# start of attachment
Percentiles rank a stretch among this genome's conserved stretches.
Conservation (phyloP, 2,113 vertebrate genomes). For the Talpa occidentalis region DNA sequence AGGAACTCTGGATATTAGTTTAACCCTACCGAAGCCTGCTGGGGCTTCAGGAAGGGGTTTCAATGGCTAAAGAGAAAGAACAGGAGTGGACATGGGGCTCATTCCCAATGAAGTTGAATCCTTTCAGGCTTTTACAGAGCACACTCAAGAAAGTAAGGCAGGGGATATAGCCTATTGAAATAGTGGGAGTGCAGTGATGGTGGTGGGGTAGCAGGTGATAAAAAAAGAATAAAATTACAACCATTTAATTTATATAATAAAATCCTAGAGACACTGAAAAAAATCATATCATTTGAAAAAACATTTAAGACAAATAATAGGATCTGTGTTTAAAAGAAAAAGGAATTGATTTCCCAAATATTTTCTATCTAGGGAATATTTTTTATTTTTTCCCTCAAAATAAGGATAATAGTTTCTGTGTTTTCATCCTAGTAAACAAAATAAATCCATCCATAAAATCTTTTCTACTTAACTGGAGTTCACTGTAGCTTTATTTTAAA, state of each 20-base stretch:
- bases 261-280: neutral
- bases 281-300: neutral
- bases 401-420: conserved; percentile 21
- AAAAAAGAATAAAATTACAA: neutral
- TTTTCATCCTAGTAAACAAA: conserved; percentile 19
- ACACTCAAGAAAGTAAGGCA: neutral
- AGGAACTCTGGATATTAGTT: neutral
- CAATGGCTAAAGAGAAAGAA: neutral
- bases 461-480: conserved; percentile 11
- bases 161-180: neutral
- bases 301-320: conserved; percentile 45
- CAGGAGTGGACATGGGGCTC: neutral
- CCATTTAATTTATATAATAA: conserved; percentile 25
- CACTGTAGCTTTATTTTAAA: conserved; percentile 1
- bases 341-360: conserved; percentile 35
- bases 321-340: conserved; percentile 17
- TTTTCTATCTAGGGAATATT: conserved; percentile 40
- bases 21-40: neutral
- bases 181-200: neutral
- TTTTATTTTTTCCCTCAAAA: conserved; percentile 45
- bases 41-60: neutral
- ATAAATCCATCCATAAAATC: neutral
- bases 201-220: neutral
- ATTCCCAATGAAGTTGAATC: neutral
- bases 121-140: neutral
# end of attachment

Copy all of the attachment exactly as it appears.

Percentiles rank a stretch among this genome's conserved stretches.
Conservation (phyloP, 2,113 vertebrate genomes). For the Talpa occidentalis region DNA sequence AGGAACTCTGGATATTAGTTTAACCCTACCGAAGCCTGCTGGGGCTTCAGGAAGGGGTTTCAATGGCTAAAGAGAAAGAACAGGAGTGGACATGGGGCTCATTCCCAATGAAGTTGAATCCTTTCAGGCTTTTACAGAGCACACTCAAGAAAGTAAGGCAGGGGATATAGCCTATTGAAATAGTGGGAGTGCAGTGATGGTGGTGGGGTAGCAGGTGATAAAAAAAGAATAAAATTACAACCATTTAATTTATATAATAAAATCCTAGAGACACTGAAAAAAATCATATCATTTGAAAAAACATTTAAGACAAATAATAGGATCTGTGTTTAAAAGAAAAAGGAATTGATTTCCCAAATATTTTCTATCTAGGGAATATTTTTTATTTTTTCCCTCAAAATAAGGATAATAGTTTCTGTGTTTTCATCCTAGTAAACAAAATAAATCCATCCATAAAATCTTTTCTACTTAACTGGAGTTCACTGTAGCTTTATTTTAAA, state of each 20-base stretch:
- bases 261-280: neutral
- bases 281-300: neutral
- bases 401-420: conserved; percentile 21
- AAAAAAGAATAAAATTACAA: neutral
- TTTTCATCCTAGTAAACAAA: conserved; percentile 19
- ACACTCAAGAAAGTAAGGCA: neutral
- AGGAACTCTGGATATTAGTT: neutral
- CAATGGCTAAAGAGAAAGAA: neutral
- bases 461-480: conserved; percentile 11
- bases 161-180: neutral
- bases 301-320: conserved; percentile 45
- CAGGAGTGGACATGGGGCTC: neutral
- CCATTTAATTTATATAATAA: conserved; percentile 25
- CACTGTAGCTTTATTTTAAA: conserved; percentile 1
- bases 341-360: conserved; percentile 35
- bases 321-340: conserved; percentile 17
- TTTTCTATCTAGGGAATATT: conserved; percentile 40
- bases 21-40: neutral
- bases 181-200: neutral
- TTTTATTTTTTCCCTCAAAA: conserved; percentile 45
- bases 41-60: neutral
- ATAAATCCATCCATAAAATC: neutral
- bases 201-220: neutral
- ATTCCCAATGAAGTTGAATC: neutral
- bases 121-140: neutral